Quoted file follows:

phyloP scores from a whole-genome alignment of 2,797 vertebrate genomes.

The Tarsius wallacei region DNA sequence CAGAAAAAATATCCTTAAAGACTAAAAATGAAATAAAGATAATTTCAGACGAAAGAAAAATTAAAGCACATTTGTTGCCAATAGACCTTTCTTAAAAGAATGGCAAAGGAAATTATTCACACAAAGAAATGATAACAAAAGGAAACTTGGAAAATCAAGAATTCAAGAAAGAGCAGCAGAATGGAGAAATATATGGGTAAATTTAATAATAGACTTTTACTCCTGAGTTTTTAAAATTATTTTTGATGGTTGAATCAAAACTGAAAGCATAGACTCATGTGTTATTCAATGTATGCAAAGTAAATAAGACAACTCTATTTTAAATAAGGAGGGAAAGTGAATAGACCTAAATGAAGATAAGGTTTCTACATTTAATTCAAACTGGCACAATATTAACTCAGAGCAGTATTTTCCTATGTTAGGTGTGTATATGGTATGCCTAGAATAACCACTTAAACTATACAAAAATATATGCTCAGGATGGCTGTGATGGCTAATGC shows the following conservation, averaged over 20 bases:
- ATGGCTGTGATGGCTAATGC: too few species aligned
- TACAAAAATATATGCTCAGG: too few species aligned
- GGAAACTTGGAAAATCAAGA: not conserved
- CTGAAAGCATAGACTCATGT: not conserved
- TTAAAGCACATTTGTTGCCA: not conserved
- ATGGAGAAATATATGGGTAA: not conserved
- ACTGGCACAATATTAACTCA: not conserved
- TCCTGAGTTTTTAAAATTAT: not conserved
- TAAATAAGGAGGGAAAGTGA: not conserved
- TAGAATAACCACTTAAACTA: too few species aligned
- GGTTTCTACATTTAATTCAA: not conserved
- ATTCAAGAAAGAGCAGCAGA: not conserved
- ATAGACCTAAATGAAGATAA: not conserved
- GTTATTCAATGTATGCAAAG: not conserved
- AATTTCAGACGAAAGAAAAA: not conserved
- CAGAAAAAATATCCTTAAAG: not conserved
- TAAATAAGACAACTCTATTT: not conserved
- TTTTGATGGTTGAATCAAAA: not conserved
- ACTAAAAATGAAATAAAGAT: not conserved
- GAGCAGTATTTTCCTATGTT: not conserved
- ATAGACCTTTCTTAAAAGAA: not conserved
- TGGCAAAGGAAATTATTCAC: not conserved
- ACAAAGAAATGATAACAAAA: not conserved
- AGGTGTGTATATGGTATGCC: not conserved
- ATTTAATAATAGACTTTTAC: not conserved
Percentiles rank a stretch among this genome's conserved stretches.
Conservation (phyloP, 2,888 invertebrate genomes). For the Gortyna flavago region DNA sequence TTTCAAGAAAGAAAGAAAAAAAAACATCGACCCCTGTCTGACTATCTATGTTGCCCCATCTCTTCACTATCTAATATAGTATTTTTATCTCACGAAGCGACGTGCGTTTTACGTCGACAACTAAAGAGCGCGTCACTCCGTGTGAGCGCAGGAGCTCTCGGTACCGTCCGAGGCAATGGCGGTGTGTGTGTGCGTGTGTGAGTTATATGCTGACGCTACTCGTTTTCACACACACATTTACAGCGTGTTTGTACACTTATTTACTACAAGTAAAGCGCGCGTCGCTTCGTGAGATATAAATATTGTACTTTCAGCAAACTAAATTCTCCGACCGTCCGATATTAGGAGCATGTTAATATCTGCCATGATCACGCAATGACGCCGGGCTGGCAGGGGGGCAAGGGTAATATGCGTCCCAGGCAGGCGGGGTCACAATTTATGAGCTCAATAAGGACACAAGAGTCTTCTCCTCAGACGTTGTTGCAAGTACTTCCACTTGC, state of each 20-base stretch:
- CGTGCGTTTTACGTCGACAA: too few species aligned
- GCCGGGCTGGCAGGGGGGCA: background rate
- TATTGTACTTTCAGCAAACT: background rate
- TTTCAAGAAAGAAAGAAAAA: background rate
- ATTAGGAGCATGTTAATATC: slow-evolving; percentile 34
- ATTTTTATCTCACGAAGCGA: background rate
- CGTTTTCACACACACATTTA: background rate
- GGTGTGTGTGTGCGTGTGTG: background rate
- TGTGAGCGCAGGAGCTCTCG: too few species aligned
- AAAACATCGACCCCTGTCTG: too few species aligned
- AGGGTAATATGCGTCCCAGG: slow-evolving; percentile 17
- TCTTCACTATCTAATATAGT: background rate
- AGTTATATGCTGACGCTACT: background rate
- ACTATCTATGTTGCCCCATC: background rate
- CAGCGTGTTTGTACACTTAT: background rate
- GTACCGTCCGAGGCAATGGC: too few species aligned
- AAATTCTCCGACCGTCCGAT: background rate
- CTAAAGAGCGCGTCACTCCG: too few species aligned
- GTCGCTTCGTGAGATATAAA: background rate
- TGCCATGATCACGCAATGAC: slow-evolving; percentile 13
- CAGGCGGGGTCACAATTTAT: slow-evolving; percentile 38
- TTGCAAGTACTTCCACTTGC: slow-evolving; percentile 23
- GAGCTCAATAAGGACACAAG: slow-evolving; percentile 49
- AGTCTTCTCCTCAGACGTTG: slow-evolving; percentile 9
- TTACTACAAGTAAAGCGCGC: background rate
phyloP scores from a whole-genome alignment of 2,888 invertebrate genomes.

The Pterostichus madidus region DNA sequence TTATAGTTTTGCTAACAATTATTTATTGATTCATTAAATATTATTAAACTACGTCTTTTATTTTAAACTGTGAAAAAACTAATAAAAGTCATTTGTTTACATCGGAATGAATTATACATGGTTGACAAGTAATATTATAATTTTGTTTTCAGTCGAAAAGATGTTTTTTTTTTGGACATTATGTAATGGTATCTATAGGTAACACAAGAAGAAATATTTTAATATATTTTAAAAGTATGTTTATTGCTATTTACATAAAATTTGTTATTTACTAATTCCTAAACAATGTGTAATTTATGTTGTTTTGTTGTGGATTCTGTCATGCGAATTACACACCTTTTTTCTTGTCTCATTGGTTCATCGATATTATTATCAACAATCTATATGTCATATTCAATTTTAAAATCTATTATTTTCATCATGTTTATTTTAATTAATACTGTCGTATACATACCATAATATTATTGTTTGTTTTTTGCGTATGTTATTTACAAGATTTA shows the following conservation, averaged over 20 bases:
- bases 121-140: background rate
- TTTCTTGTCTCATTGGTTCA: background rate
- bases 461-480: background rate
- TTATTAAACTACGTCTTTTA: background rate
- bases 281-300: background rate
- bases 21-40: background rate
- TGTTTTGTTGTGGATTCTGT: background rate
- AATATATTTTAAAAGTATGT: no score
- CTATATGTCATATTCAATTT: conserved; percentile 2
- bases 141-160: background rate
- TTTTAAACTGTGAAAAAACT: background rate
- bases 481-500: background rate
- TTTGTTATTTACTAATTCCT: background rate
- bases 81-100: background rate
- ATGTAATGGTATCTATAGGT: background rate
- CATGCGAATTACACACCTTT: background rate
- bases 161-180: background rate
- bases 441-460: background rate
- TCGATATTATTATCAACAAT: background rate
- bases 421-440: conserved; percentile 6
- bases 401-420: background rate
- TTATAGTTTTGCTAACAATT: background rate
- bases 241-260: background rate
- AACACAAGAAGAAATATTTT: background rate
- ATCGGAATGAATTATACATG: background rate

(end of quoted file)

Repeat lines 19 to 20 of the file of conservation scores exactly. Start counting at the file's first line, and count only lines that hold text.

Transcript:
- TAAATAAGACAACTCTATTT: not conserved
- TTTTGATGGTTGAATCAAAA: not conserved